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How to stop PowerShell function changing return type of ArrayList or string[]

I'm attempting to return either a .NET ArrayList collection or a string array
(string[]) from a PowerShell function. PowerShells runtime "unravelling" is not
behaving as described, and the various work arounds I've read about don't address
the issue.

What is being returned is also not what I expect or have read about.

The following code returns a System.Array with a count of 6 and the values
0 1 2 A B C. What I want is only 3 values A B C.

function GetArrayOfStrings([string[]] $strings)
{
      # set up a collection to "read them in"
      $stringAryList = New-Object "System.Collections.ArrayList"
      foreach($string in $strings)
      {
            $stringAryList.Add($string)
      }

            $stringAry = $stringAryList.ToArray()
            return $stringAry
}

#main

$stringAry = GetArrayOfStrings(("A", "B", "C"))

foreach($str in $stringAry)
{
      Write-Host $str
}

The returned  values suggest PowerShell is flattening a hash table where 0 1 2 are the index values and A B C the content values.

Attempting to "wrapper" the return using "," or @(,) syntax doesn't improve things much.

      return ,$stringAry
      return @(,$stringAry)
      
Both result in a System.Array containing {0, 1, 2, System.Array} and an output of

0
1
2
A B C

This is better, but the only way to get the string[] as a System.Array is to do the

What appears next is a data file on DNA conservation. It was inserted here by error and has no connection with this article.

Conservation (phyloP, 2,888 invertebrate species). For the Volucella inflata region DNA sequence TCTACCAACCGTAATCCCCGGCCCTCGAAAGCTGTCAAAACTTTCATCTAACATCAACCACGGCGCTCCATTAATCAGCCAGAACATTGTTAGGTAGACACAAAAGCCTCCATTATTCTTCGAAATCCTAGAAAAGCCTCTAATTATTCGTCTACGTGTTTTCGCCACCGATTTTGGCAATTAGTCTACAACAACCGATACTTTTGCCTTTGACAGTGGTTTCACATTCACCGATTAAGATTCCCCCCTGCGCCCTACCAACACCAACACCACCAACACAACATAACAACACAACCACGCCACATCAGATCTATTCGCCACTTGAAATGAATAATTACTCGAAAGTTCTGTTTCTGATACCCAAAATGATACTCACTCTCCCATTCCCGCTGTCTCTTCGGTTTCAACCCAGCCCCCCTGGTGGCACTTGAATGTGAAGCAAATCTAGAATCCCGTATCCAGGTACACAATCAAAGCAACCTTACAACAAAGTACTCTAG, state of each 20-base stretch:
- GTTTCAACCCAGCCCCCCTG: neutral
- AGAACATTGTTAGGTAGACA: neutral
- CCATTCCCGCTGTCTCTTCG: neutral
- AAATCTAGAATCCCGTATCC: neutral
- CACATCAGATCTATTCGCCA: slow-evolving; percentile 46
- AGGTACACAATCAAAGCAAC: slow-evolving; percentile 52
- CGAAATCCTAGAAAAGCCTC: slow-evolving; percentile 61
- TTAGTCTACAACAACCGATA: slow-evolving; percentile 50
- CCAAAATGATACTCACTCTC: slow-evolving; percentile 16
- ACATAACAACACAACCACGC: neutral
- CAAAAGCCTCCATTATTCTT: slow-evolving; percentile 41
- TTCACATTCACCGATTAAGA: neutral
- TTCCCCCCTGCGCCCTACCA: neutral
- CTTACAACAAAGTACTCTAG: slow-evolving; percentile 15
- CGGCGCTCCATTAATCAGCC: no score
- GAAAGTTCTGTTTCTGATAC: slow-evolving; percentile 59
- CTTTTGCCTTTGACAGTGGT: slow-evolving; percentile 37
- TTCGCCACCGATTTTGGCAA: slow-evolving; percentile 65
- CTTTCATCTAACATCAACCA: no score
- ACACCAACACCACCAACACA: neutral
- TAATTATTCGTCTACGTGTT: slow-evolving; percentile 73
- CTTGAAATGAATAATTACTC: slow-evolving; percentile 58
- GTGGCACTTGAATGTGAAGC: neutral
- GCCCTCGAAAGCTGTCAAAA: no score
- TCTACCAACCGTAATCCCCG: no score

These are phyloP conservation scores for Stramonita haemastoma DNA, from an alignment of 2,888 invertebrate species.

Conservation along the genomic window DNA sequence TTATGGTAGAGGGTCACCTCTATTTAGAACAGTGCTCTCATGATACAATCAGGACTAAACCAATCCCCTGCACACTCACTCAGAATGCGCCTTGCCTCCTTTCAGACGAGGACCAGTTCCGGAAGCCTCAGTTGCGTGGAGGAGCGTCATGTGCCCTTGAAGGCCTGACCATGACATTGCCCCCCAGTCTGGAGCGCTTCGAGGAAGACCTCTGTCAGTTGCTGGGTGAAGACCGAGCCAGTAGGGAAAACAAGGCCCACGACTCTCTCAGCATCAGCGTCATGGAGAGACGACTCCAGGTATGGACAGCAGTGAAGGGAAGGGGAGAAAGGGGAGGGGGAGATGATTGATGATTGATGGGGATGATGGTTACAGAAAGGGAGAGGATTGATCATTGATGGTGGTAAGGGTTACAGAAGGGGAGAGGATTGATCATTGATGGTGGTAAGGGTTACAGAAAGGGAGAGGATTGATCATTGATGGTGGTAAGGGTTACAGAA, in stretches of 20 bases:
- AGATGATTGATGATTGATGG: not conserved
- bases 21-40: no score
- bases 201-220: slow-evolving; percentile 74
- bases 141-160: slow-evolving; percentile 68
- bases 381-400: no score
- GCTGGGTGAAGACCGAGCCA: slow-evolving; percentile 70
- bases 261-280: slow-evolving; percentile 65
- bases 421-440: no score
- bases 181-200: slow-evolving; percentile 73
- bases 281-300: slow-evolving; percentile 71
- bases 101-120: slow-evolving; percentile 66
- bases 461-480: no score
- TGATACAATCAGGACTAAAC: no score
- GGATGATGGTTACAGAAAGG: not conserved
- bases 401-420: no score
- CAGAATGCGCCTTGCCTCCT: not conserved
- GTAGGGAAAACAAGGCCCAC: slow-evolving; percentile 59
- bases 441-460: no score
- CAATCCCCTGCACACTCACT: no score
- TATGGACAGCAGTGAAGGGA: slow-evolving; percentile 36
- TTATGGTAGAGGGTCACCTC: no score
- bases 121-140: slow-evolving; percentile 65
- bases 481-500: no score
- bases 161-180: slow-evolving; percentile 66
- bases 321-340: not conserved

following:

$actualStringArray = $stringAry[$stringAry.Count-1]

Some of my readings online have suggested the array is unravelled to make it simpler
for human readability or to be used in foreach, but I certainly don't see how...

I have identical problems when attempting to return the ArrayList

Looking for a way to fully defeat the unravelling or a way to use the results in a foreach,
but only for the content values, not the index values.
0
NJThomson
Asked:
NJThomson
  • 2
1 Solution
 
NJThomsonAuthor Commented:
Actually, in further reading, the issue is the following:

In PowerShell, any data that your function or script generates gets sent to the output pipeline, unless something captures that output. Some .NET methods—such as the System.Collections.ArrayList class—produce output, even though you may not expect them to. To prevent these methods from sending data to the output pipeline, either capture the data or cast it to [void]:

PS > $collection = New-Object System.Collections.ArrayList
PS > $collection.Add("Hello")
0
PS > [void] $collection.Add("Hello")

So the solution is to do the [void] trick with the .add function and use the "," operator to send back a single element - the system.array.

The working solution is:

function GetArrayOfStrings([string[]] $strings)
{
      # set up a collection to "read them in"
      $stringAryList = New-Object "System.Collections.ArrayList"
      foreach($string in $strings)
      {
            [Void] $stringAryList.Add($string)
      }

            $stringAry = $stringAryList.ToArray()
            return ,$stringAry
}

#main

$stringAry = GetArrayOfStrings(("A", "B", "C"))

foreach($str in $stringAry)
{
      Write-Host $str
}
0
 
NJThomsonAuthor Commented:
Found a good answer in an online book in Safari....
0
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